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In a climate of change, luxury fashion houses are rallying for sustainability. Today, Burberry announced they’re partnering with leading global resale platform Vestiaire Collective.
Burberry is synonymous with traditional craftsmanship and manufacturing techniques that assure their garments stand the test of time. And as part and parcel of the partnership, Burberry has donated a selection of women’s Heritage Trench Coats to the platform with the sale price of these items being donated to the UK-based organisation Smart Works. The organisation’s focus is on providing high-quality interview clothes and coaching to unemployed women in need. Burberry has supported Smart Works since 2013, and this new partnership with Vestiaire sets to enrich it.
“We are very excited to team up with Vestiaire Collective to provide another way for our customers to give new life to their Burberry pieces. In building on our existing circular initiatives, including our aftercare services through our ReBurberry programme, we hope that these pieces can continue to be enjoyed for generations to come.” - Giorgio Belloli, Burberry’s Chief Digital, Customer and Innovation Officer
Through its Resale as a Service programme, Vestiaire Collective is helping luxury brands to embrace circularity. And with the industry’s goal to achieve net-zero emissions by 2050 and more demand from customers across luxury fashion for greener practices, this is a step in the right direction.
Burberry joins other fashion houses in the push for sustainable luxury fashion. In April 2021, French luxury group LVMH launched Nona Source. This was the first online resale platform of deadstock materials, collected from the group’s houses.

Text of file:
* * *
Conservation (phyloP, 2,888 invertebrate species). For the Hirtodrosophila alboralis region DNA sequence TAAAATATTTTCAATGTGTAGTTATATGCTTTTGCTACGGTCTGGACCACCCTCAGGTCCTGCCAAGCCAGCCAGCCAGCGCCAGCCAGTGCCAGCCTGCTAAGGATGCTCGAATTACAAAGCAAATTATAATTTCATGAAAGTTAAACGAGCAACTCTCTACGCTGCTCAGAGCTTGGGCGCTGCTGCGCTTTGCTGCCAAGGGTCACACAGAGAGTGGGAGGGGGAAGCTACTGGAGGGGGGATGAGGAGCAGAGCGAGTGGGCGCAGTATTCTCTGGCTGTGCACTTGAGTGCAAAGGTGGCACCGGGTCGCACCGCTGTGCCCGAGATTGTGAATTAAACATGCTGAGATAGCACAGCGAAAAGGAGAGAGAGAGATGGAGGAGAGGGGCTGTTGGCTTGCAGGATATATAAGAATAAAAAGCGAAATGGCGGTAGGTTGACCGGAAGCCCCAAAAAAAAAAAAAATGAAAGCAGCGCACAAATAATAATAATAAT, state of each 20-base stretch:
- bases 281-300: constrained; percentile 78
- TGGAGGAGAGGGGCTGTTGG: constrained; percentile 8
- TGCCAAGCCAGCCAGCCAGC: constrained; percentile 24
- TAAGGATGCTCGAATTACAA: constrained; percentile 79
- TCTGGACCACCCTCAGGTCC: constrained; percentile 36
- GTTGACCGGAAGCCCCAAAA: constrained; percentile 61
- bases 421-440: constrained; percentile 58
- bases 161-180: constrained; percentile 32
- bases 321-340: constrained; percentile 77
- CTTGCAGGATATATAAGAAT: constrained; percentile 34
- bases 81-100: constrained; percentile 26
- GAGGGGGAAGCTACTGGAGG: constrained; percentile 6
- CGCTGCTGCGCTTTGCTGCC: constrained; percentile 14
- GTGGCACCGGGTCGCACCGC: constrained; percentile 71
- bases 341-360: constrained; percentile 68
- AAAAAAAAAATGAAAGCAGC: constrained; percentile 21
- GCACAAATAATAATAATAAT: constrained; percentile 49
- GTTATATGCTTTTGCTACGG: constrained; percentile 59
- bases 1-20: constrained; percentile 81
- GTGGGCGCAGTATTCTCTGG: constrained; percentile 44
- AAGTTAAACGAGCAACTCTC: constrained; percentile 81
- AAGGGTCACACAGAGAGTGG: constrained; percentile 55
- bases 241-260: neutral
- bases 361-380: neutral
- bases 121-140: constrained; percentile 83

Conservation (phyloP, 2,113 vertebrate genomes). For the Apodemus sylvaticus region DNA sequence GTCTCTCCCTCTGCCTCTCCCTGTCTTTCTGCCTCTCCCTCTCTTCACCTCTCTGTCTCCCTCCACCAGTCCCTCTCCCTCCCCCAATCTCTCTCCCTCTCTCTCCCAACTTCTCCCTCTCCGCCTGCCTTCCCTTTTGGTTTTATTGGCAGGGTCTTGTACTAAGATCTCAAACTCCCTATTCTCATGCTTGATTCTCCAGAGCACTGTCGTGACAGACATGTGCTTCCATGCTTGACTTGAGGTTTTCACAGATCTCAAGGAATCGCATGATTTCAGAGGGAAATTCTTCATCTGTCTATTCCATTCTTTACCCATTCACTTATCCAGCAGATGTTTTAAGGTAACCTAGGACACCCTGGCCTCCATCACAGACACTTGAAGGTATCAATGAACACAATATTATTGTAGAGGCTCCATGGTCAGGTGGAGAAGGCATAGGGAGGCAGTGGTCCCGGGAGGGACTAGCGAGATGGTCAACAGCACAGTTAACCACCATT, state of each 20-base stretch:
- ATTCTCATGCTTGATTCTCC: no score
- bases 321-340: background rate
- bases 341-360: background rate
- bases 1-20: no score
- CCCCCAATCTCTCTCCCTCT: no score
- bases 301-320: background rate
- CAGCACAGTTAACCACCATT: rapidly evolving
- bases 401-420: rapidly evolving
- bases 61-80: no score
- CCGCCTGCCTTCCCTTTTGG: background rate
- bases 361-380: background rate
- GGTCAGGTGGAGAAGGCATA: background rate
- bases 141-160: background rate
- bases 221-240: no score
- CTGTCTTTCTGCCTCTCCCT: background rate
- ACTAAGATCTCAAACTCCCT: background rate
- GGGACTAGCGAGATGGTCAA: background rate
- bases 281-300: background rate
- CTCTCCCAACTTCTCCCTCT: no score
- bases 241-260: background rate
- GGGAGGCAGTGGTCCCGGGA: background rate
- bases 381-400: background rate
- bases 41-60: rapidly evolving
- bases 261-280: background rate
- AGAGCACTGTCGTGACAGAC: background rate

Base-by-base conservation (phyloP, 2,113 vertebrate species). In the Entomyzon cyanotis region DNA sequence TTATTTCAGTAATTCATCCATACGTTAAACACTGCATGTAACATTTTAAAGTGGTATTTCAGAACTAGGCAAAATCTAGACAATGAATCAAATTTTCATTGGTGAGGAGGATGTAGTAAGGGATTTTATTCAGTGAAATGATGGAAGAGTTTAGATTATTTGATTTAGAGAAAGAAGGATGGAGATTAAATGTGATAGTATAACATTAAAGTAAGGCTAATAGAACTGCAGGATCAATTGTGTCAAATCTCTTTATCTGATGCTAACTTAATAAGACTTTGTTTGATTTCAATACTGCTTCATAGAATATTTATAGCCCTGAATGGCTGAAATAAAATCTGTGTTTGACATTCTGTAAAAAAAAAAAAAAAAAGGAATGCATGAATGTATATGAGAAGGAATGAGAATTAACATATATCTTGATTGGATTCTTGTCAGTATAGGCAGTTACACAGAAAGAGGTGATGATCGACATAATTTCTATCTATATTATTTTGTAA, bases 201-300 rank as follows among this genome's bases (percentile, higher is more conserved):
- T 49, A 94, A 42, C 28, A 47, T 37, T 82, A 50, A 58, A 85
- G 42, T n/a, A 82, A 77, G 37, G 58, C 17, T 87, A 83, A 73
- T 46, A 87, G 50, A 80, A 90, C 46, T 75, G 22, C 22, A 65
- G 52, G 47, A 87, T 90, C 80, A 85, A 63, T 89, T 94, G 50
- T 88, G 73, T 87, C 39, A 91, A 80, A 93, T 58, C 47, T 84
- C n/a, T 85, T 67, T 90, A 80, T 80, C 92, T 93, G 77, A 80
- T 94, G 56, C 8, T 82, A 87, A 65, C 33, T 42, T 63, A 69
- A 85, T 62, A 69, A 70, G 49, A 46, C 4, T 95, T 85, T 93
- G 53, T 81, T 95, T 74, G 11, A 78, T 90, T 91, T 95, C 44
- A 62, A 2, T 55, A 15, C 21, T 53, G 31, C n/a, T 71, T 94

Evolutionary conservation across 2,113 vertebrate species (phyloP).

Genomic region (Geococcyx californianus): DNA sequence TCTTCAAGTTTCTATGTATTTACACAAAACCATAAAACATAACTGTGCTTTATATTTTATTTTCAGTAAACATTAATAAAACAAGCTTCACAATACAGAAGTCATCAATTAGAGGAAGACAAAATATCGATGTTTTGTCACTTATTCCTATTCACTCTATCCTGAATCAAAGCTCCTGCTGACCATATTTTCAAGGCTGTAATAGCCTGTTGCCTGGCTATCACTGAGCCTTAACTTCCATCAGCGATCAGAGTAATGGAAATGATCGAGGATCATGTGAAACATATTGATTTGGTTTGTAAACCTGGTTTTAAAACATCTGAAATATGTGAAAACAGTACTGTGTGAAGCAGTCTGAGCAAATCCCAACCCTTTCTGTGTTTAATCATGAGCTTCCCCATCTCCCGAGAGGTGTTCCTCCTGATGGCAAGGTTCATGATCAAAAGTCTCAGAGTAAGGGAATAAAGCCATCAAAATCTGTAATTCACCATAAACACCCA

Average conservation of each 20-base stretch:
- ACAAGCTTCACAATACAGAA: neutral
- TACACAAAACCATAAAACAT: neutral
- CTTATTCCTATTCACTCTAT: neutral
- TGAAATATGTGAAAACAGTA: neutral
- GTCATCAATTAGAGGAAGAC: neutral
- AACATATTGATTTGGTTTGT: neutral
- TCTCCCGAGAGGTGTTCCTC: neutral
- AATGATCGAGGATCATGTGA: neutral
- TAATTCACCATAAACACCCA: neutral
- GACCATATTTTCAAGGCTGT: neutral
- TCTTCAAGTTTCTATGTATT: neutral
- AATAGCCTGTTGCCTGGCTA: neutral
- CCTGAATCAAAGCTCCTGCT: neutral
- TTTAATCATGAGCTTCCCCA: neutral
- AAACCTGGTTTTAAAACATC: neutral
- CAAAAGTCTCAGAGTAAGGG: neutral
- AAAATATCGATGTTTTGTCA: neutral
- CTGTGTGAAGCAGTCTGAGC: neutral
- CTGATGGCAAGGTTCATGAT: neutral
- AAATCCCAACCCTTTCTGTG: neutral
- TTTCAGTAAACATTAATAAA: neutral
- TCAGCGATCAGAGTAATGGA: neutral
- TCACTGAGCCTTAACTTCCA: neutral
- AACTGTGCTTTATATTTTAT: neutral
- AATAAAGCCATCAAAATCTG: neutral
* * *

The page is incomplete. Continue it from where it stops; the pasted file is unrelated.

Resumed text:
This means designers can purchase remnants from Dior, Givenchy, Louis Vuitton and others at a fraction of the original cost. Econyl, derived from abandoned fishing nets, is being harnessed by Prada. With this move, they’re on course to eliminate all virgin nylon from their supply chain.
Speaking to British Vogue last year, Chloé designer Gabriela Hearst said “luxury fashion has become overly industrialised.” And, to address this she introduced the Chloé Craft initiative. This initiative debuts products handcrafted by independent artisans, such as the multicoloured sleeveless dress in recycled hand-crocheted cashmere, or the white cashmere poncho with hand-painted blue stripes.
Chloé also addressed their staples. Its signature tote bag, Nama sneakers and all of its denim, incorporated recycled and lower-impact materials.
Back to Burberry. What this new partnership means is all pre-loved Burberry pieces will be available to purchase globally, offering new and old customers around the world access to more items through Vestiaire Collective.
Great for sustainability but also etches in our minds the brand’s rich heritage of manufacturing garments for longevity. Let’s see how this impacts not only their sustainability targets but also their longer-term focus on developing Burberry into a £5 billion revenue brand.